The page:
2. Is the issue for the Committee to understand (for noting) or for the Committee to make decisions about (for decision)?
  3. Why is it important – likely consequences?
  4. What are the options or choices?
  5. Who has this already been discussed with?
  6. What is the recommendation for the Committee to adopt?
 
Verbal reporting is inefficient and should be discouraged.  Discussion should be action focused: what do we need to do or decide?

Committee Records

In order for a club to run efficiently, it must keep records.  Most records will be generated through the activities and decisions of the Committee, or member data.  All records should be accurate, current and readily accessible.  The person with the task of maintaining records is the generally the Secretary. 
 
Some legislation requires records be kept for a minimum period, it is recommended that clubs retain records for 10 years.   Some records, such as rules and certificate of incorporation (if relevant), should be permanently filed.
The following present some of the records and record keeping methods adopted by clubs. Note that electronic records, data bases are optimal but should be backed up adequately to avoid loss.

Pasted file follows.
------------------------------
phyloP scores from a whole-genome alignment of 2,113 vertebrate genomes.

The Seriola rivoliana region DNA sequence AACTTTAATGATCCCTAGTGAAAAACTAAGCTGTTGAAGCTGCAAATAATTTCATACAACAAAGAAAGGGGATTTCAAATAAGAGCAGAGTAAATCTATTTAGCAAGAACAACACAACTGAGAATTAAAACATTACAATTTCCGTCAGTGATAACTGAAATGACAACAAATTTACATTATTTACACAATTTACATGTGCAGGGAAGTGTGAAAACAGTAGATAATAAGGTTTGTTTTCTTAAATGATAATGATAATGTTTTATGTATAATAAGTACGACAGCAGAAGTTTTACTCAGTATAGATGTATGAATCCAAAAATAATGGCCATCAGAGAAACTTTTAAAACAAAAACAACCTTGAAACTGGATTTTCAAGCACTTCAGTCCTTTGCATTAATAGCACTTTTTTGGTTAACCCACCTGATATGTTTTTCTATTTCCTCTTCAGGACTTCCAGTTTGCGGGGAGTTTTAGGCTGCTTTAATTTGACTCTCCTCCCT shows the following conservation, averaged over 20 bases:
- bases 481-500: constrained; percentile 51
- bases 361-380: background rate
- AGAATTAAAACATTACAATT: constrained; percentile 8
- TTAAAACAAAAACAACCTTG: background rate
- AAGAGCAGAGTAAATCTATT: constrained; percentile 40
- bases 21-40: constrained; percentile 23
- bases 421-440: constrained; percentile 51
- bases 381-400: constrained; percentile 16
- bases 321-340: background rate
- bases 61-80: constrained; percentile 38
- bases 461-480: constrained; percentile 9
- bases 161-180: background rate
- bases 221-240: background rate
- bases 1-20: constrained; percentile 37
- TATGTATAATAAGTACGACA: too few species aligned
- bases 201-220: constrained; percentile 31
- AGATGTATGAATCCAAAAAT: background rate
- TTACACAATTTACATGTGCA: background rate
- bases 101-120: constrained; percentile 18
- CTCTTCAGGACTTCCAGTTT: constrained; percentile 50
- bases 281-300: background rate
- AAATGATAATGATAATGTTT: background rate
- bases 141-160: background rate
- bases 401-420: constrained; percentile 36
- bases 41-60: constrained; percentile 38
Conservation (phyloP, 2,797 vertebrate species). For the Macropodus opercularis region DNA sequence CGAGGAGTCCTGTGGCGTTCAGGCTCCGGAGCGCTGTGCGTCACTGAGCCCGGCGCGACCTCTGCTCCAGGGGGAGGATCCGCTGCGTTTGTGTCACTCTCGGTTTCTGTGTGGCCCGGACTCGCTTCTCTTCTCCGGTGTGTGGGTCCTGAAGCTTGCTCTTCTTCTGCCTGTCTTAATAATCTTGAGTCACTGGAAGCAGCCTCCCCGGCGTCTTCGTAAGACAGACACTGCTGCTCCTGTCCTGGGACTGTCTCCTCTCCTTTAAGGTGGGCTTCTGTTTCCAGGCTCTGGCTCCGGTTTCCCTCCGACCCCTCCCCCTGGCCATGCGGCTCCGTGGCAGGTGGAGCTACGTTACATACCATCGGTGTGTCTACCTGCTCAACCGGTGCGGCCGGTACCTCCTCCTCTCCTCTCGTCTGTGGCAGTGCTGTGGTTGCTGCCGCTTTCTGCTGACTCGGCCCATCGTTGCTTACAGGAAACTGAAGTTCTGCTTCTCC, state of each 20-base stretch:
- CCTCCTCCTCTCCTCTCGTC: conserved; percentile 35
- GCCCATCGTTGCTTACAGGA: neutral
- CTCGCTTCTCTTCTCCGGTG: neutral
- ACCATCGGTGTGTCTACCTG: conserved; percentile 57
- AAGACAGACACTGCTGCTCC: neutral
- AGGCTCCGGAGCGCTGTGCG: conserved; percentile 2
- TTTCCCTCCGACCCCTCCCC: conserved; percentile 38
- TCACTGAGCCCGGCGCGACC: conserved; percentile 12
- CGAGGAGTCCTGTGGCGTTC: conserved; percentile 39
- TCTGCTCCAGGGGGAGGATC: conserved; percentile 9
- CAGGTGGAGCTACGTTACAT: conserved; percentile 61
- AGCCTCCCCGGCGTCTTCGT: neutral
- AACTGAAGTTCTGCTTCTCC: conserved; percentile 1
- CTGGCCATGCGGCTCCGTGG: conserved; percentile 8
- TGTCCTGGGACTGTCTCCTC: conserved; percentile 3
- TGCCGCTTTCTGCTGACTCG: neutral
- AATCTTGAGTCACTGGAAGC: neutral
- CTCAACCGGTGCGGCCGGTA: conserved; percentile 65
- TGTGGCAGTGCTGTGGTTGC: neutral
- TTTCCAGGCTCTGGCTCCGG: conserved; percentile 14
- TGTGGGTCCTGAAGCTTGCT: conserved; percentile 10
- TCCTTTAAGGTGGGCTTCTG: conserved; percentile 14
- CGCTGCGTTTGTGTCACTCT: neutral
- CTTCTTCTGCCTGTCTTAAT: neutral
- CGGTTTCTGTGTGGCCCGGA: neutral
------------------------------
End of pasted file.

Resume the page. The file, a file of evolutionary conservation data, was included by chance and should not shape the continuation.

• A book or a set of cards for the register of members
  • A minute book and notebook or pad for taking notes at meetings
  • A filing system suitable for keeping records
  • Stationery - plain or embossed with club's name, address and logo. 
  • A book to record assets and liabilities
  • Membership application forms and other standard forms (eg Committee nominations)
  • A calendar for recording dates of meetings, activities and deadlines
  • Accounting records - the Treasurer takes charge of these
  • A manual of procedures - this can be the club’s most valuable asset. Many tasks have to be completed at the same time each year and should be recorded in standard form.